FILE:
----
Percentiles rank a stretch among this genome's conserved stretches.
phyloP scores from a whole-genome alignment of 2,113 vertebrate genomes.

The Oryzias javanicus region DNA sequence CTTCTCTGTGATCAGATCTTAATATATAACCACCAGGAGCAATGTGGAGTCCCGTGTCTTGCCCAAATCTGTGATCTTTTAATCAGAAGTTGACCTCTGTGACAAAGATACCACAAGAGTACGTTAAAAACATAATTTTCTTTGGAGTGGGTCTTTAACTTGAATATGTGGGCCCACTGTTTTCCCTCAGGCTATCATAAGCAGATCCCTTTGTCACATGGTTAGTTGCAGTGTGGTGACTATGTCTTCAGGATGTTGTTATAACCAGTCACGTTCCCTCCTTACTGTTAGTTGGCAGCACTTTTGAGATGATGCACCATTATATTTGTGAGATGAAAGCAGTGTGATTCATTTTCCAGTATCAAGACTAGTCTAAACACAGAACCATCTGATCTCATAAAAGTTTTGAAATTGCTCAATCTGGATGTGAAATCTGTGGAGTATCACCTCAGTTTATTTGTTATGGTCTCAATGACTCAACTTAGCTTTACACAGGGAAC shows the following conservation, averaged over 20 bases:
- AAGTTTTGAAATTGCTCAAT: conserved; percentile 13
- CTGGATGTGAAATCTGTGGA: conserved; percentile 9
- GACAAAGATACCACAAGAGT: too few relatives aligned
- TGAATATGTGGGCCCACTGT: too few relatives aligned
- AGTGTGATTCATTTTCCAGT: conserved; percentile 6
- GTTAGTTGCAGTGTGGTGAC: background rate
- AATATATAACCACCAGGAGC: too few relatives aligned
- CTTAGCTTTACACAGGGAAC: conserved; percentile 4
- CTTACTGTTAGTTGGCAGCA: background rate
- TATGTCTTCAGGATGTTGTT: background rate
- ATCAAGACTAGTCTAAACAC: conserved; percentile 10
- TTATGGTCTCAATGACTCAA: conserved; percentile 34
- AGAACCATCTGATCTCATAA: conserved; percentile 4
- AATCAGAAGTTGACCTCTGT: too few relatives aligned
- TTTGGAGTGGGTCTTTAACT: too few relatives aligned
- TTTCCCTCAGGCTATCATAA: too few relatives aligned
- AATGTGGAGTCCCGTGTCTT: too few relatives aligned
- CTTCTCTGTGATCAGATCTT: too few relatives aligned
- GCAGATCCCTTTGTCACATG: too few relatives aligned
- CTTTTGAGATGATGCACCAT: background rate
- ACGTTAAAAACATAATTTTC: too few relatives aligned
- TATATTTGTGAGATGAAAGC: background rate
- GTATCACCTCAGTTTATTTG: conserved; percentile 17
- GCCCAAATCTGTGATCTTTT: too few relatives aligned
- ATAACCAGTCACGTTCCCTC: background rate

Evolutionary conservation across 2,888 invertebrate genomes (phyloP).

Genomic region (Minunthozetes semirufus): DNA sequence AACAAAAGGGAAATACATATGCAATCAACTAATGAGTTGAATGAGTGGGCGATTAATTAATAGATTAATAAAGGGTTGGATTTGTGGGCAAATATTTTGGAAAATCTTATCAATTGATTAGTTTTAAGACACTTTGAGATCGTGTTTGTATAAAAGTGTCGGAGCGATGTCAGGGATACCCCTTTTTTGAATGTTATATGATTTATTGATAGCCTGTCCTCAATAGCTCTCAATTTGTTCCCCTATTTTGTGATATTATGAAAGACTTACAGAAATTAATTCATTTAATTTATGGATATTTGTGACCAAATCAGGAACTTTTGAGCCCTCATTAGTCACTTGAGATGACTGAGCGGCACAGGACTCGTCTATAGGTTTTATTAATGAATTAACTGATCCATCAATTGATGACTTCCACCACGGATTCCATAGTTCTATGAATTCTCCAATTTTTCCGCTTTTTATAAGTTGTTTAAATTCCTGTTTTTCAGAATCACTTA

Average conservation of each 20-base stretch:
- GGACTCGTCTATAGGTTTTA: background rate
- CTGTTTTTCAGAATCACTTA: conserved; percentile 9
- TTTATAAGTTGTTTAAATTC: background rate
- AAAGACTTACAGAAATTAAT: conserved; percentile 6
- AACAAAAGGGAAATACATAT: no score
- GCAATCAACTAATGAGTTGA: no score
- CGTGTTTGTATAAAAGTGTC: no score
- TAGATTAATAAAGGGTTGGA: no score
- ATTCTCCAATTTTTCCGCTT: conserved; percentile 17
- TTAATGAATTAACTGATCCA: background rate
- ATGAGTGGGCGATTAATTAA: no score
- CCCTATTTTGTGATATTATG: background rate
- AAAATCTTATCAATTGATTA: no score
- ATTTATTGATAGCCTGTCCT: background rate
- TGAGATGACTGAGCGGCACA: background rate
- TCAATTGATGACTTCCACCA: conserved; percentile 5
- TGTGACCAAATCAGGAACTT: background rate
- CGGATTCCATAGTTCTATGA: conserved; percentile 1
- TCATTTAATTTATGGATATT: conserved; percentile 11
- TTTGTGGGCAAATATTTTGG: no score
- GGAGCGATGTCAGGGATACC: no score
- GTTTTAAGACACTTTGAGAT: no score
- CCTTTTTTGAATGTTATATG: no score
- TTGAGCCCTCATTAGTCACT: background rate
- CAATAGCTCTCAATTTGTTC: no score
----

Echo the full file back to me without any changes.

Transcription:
Percentiles rank a stretch among this genome's conserved stretches.
phyloP scores from a whole-genome alignment of 2,113 vertebrate genomes.

The Oryzias javanicus region DNA sequence CTTCTCTGTGATCAGATCTTAATATATAACCACCAGGAGCAATGTGGAGTCCCGTGTCTTGCCCAAATCTGTGATCTTTTAATCAGAAGTTGACCTCTGTGACAAAGATACCACAAGAGTACGTTAAAAACATAATTTTCTTTGGAGTGGGTCTTTAACTTGAATATGTGGGCCCACTGTTTTCCCTCAGGCTATCATAAGCAGATCCCTTTGTCACATGGTTAGTTGCAGTGTGGTGACTATGTCTTCAGGATGTTGTTATAACCAGTCACGTTCCCTCCTTACTGTTAGTTGGCAGCACTTTTGAGATGATGCACCATTATATTTGTGAGATGAAAGCAGTGTGATTCATTTTCCAGTATCAAGACTAGTCTAAACACAGAACCATCTGATCTCATAAAAGTTTTGAAATTGCTCAATCTGGATGTGAAATCTGTGGAGTATCACCTCAGTTTATTTGTTATGGTCTCAATGACTCAACTTAGCTTTACACAGGGAAC shows the following conservation, averaged over 20 bases:
- AAGTTTTGAAATTGCTCAAT: conserved; percentile 13
- CTGGATGTGAAATCTGTGGA: conserved; percentile 9
- GACAAAGATACCACAAGAGT: too few relatives aligned
- TGAATATGTGGGCCCACTGT: too few relatives aligned
- AGTGTGATTCATTTTCCAGT: conserved; percentile 6
- GTTAGTTGCAGTGTGGTGAC: background rate
- AATATATAACCACCAGGAGC: too few relatives aligned
- CTTAGCTTTACACAGGGAAC: conserved; percentile 4
- CTTACTGTTAGTTGGCAGCA: background rate
- TATGTCTTCAGGATGTTGTT: background rate
- ATCAAGACTAGTCTAAACAC: conserved; percentile 10
- TTATGGTCTCAATGACTCAA: conserved; percentile 34
- AGAACCATCTGATCTCATAA: conserved; percentile 4
- AATCAGAAGTTGACCTCTGT: too few relatives aligned
- TTTGGAGTGGGTCTTTAACT: too few relatives aligned
- TTTCCCTCAGGCTATCATAA: too few relatives aligned
- AATGTGGAGTCCCGTGTCTT: too few relatives aligned
- CTTCTCTGTGATCAGATCTT: too few relatives aligned
- GCAGATCCCTTTGTCACATG: too few relatives aligned
- CTTTTGAGATGATGCACCAT: background rate
- ACGTTAAAAACATAATTTTC: too few relatives aligned
- TATATTTGTGAGATGAAAGC: background rate
- GTATCACCTCAGTTTATTTG: conserved; percentile 17
- GCCCAAATCTGTGATCTTTT: too few relatives aligned
- ATAACCAGTCACGTTCCCTC: background rate

Evolutionary conservation across 2,888 invertebrate genomes (phyloP).

Genomic region (Minunthozetes semirufus): DNA sequence AACAAAAGGGAAATACATATGCAATCAACTAATGAGTTGAATGAGTGGGCGATTAATTAATAGATTAATAAAGGGTTGGATTTGTGGGCAAATATTTTGGAAAATCTTATCAATTGATTAGTTTTAAGACACTTTGAGATCGTGTTTGTATAAAAGTGTCGGAGCGATGTCAGGGATACCCCTTTTTTGAATGTTATATGATTTATTGATAGCCTGTCCTCAATAGCTCTCAATTTGTTCCCCTATTTTGTGATATTATGAAAGACTTACAGAAATTAATTCATTTAATTTATGGATATTTGTGACCAAATCAGGAACTTTTGAGCCCTCATTAGTCACTTGAGATGACTGAGCGGCACAGGACTCGTCTATAGGTTTTATTAATGAATTAACTGATCCATCAATTGATGACTTCCACCACGGATTCCATAGTTCTATGAATTCTCCAATTTTTCCGCTTTTTATAAGTTGTTTAAATTCCTGTTTTTCAGAATCACTTA

Average conservation of each 20-base stretch:
- GGACTCGTCTATAGGTTTTA: background rate
- CTGTTTTTCAGAATCACTTA: conserved; percentile 9
- TTTATAAGTTGTTTAAATTC: background rate
- AAAGACTTACAGAAATTAAT: conserved; percentile 6
- AACAAAAGGGAAATACATAT: no score
- GCAATCAACTAATGAGTTGA: no score
- CGTGTTTGTATAAAAGTGTC: no score
- TAGATTAATAAAGGGTTGGA: no score
- ATTCTCCAATTTTTCCGCTT: conserved; percentile 17
- TTAATGAATTAACTGATCCA: background rate
- ATGAGTGGGCGATTAATTAA: no score
- CCCTATTTTGTGATATTATG: background rate
- AAAATCTTATCAATTGATTA: no score
- ATTTATTGATAGCCTGTCCT: background rate
- TGAGATGACTGAGCGGCACA: background rate
- TCAATTGATGACTTCCACCA: conserved; percentile 5
- TGTGACCAAATCAGGAACTT: background rate
- CGGATTCCATAGTTCTATGA: conserved; percentile 1
- TCATTTAATTTATGGATATT: conserved; percentile 11
- TTTGTGGGCAAATATTTTGG: no score
- GGAGCGATGTCAGGGATACC: no score
- GTTTTAAGACACTTTGAGAT: no score
- CCTTTTTTGAATGTTATATG: no score
- TTGAGCCCTCATTAGTCACT: background rate
- CAATAGCTCTCAATTTGTTC: no score